Is Walmart Guilty of Discrimination Against People with Disabilities?
Let’s face it, most of us rely on Walmart for something we use in our daily lives. Walmart is a gigantic company that pretty much everyone in the country has access to. For years, they have been at the forefront of hiring people with both physical and developmental disabilities.
That is why the news that they are completely cutting their greeter positions at more than 1,000 stores is such a big deal.
When you go to Walmart, you will likely be greeted by a friendly face and a “Welcome to Walmart.” The greeters are there to assist us with store directions and the occasional receipt check. Many of the people working those positions also have some kind of disability that does not allow them to work in most of the other jobs in the store. By eliminating these positions, Walmart is essentially telling many of these people that they will no longer be able to work for the company.
To be fair, Walmart is allowing the greeters to transition to other jobs at the store, but only if they can meet the new job qualifications.
- Lifting 25 pounds regularly? People in a wheelchair or with disabilities like cerebral palsy are out.
Is This Legal?
After the announcement by Walmart, many are questioning whether this is all legal under the Americans With Disabilities Act. The ADA outlaws discrimination against people with disabilities in most areas of public life. This includes workplace discrimination.
In Arizona, the state takes the ADA seriously. The law covers discrimination against those with disabilities when it comes to:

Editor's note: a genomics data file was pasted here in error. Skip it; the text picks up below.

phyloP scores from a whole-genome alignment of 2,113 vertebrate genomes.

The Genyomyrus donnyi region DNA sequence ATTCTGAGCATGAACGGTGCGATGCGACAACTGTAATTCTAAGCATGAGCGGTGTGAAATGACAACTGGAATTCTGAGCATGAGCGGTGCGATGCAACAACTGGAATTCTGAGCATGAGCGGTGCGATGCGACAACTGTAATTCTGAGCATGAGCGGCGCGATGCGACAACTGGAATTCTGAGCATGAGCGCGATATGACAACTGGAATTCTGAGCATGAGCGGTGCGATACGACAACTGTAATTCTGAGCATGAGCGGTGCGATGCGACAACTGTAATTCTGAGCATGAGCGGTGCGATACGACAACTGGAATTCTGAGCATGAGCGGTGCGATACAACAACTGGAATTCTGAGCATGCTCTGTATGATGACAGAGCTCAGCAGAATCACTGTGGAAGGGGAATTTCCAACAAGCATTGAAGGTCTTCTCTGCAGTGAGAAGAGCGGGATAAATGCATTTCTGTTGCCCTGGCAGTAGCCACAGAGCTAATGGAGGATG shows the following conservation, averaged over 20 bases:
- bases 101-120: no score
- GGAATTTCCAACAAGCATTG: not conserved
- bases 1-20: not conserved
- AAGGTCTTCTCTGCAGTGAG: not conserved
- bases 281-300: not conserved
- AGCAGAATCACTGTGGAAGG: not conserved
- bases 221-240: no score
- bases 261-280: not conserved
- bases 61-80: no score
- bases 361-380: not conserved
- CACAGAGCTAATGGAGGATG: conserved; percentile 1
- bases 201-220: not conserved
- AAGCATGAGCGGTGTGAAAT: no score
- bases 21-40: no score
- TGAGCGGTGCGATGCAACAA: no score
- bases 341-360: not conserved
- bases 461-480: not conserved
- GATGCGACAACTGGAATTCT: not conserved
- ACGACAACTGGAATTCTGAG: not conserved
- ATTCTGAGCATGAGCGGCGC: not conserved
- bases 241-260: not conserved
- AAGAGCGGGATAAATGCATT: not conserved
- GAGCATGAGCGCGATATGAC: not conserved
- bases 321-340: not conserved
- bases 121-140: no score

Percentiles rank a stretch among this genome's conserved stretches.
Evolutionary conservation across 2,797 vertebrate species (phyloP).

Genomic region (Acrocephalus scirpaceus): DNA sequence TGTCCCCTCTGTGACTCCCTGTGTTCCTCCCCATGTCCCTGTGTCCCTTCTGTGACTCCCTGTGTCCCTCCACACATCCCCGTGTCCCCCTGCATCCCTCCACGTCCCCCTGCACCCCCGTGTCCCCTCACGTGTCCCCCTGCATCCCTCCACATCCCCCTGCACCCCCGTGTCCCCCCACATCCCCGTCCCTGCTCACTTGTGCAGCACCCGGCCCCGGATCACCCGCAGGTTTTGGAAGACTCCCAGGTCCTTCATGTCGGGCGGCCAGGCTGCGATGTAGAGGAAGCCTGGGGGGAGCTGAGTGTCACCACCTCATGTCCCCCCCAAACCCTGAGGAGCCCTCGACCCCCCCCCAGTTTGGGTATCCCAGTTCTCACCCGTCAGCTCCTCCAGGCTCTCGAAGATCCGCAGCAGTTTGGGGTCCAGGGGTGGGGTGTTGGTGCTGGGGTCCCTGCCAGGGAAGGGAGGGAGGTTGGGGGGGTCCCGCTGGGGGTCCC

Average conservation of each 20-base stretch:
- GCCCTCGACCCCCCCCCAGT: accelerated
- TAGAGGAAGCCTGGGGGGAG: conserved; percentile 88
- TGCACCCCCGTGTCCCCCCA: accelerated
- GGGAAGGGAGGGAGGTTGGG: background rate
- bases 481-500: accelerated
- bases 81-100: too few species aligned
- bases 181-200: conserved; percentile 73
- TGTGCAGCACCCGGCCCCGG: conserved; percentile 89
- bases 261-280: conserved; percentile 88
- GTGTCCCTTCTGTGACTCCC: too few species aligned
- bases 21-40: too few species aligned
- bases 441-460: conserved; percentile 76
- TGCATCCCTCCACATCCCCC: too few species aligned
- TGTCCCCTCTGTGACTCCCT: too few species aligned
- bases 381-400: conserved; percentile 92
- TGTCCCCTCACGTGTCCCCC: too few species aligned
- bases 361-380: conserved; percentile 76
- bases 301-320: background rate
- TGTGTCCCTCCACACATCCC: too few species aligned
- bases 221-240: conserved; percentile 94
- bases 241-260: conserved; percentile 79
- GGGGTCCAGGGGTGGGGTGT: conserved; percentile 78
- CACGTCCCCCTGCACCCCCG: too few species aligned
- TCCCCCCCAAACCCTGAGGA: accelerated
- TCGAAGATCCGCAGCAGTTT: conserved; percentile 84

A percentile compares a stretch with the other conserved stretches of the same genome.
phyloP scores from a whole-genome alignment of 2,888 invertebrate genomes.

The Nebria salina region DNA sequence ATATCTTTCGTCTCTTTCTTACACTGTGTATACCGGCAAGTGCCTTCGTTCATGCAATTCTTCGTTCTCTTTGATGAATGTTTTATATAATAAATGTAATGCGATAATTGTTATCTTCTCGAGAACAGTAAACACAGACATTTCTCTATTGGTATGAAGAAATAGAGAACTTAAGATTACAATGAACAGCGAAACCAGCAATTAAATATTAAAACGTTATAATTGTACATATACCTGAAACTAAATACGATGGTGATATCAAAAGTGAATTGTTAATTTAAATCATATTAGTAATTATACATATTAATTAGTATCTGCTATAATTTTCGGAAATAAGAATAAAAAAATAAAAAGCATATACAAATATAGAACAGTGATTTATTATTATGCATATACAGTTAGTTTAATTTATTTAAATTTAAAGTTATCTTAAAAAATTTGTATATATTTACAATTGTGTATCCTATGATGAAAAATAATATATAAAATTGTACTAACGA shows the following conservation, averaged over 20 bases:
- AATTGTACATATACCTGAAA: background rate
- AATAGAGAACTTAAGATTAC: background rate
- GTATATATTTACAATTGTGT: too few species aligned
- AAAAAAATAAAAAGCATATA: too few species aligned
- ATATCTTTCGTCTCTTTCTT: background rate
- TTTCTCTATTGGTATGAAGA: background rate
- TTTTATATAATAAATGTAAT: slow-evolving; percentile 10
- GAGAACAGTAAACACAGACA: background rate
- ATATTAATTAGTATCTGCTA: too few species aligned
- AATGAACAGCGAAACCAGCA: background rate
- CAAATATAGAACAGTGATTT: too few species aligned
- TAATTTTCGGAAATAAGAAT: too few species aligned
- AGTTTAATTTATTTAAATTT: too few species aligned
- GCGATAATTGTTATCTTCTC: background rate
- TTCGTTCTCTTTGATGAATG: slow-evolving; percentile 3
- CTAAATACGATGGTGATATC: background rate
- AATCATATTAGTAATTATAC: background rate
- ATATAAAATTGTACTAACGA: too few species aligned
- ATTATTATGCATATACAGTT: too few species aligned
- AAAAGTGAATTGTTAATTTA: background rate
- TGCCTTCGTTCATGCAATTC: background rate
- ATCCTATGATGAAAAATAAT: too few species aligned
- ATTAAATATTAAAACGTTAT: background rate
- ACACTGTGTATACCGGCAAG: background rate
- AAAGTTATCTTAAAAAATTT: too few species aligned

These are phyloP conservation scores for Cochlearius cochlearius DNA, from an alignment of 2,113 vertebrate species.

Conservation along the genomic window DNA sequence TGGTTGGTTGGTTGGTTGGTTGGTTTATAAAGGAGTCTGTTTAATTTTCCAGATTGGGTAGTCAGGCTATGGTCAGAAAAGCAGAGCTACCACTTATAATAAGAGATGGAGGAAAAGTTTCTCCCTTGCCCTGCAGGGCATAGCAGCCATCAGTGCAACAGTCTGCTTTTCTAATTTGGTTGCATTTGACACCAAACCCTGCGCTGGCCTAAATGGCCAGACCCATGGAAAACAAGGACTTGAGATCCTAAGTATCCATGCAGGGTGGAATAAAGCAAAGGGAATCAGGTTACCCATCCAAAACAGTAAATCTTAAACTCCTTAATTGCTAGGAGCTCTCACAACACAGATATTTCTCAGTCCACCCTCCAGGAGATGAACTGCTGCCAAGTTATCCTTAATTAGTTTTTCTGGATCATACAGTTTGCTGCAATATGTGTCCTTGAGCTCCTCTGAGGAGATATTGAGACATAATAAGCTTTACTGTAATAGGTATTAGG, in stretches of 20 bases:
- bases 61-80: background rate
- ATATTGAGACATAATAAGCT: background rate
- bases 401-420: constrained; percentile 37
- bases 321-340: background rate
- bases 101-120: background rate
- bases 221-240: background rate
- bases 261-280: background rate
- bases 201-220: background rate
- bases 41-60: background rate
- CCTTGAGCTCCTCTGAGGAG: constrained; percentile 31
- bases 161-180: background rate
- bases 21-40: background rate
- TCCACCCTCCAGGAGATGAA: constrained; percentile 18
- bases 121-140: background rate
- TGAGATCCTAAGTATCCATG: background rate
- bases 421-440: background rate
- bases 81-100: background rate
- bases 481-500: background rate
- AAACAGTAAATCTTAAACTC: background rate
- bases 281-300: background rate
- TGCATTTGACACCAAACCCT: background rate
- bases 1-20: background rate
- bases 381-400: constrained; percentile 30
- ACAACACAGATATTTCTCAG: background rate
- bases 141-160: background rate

- Hiring, firing, and pay
- Job assignment, promotion, layoff, training, or fringe benefits
- Any other terms or conditions of employment
What Is Reasonable Accommodation?
Employers are required to make reasonable accommodations to assist people with disabilities in the workplace. This includes making changes to equipment or buildings to make them more accessible and usable by people with disabilities. It can also include:
- Modifying work schedules
- Supplying training policies in different formats
- Buying equipment or devices
- Allowing leave for certain treatments
However, the ADA does not mean that employers have to hire a person with disabilities to work in all areas of their workforce. If making accommodations would result in undue hardship for the employer’s operations, then they would not have to make changes. We recognize that there are going to be some jobs that people with disabilities are not able to do. This includes things like law enforcement, firefighting, EMS, pilots, etc.
The Walmart case highlights something that happens to many people with disabilities in the workplace – their job descriptions change during the course of their employment. These greeters were hired with the expectation that they would be greeting people at the door, giving directions, and checking receipts. They took the job because they could perform the essential functions it required.
When employers change essential functions, often under the guise of improving company efficiency, they are often knowingly putting people out of work.
What If I Am Discriminated Against?
If you think that you have been discriminated against due to your disability, you should file a complaint with the Arizona Attorney General Office Civil Rights Division. This needs to be done as quickly as possible because the complaint must be filed within 180 days from the time the discrimination took place. Do not stop there. You should also file a complaint with the US Equal Employment Opportunity Commission, the federal department charged with upholding ADA employment laws. To help you throughout this process, you should secure an Arizona employment law attorney so you have an advocate by your side.
Click here for information on the difference between an independent contractor vs employee in Arizona.